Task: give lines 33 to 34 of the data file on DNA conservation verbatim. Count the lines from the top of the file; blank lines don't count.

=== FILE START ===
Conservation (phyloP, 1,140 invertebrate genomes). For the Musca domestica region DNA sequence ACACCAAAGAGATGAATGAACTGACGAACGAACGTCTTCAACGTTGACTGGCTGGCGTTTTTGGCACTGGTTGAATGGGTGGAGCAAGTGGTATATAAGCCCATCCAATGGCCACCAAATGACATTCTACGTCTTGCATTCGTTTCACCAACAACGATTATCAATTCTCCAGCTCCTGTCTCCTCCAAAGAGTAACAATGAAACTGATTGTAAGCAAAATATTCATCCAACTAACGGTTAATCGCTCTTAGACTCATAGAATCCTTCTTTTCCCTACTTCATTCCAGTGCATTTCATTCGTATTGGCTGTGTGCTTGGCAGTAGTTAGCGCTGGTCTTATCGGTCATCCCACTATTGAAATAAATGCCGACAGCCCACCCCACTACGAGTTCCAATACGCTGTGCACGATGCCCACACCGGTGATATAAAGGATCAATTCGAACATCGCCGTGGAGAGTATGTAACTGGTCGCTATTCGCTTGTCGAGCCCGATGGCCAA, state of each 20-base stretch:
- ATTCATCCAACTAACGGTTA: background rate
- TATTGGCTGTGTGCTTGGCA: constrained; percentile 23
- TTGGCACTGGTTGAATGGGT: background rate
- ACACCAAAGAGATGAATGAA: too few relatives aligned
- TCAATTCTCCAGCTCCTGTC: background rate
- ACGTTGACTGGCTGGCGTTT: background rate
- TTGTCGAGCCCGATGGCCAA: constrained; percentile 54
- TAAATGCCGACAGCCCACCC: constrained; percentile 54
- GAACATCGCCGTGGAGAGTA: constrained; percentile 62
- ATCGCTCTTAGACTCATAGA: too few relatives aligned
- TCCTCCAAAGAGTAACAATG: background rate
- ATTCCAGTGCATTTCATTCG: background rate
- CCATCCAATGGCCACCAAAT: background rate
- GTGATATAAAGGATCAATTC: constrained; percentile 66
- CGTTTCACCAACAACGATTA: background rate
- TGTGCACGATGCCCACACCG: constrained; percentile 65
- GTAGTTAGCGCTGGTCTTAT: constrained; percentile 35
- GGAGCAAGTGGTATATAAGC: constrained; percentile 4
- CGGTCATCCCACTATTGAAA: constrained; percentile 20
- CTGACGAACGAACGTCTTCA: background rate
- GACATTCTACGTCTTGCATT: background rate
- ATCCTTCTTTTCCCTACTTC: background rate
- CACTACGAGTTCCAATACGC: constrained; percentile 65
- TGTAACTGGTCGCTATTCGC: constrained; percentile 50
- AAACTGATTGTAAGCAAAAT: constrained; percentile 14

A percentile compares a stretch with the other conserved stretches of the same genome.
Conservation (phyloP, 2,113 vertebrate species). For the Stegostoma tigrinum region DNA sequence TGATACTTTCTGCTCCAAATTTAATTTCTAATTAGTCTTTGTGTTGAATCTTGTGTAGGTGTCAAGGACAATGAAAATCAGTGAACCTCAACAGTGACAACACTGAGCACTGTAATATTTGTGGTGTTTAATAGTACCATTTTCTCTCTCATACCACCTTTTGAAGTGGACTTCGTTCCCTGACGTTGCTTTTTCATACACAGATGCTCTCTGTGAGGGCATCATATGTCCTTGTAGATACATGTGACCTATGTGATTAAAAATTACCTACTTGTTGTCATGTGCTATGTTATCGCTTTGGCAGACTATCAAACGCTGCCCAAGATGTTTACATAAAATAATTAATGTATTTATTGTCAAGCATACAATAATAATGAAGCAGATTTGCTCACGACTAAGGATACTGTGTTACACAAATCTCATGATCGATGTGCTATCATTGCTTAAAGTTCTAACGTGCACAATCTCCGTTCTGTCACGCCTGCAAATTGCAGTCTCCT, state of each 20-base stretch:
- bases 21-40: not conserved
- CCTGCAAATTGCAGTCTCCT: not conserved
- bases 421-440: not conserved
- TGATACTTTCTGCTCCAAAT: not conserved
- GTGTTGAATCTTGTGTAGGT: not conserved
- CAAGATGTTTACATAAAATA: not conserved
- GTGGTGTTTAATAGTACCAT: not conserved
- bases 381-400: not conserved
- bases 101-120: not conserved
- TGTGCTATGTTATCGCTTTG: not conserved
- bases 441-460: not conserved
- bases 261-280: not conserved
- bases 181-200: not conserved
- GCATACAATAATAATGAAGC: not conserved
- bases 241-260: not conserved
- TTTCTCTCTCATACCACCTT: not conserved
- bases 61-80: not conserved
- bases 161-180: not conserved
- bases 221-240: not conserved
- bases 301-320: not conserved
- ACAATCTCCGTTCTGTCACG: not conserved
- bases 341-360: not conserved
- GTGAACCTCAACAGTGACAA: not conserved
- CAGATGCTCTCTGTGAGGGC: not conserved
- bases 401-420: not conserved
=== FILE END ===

- GTGTTGAATCTTGTGTAGGT: not conserved
- CAAGATGTTTACATAAAATA: not conserved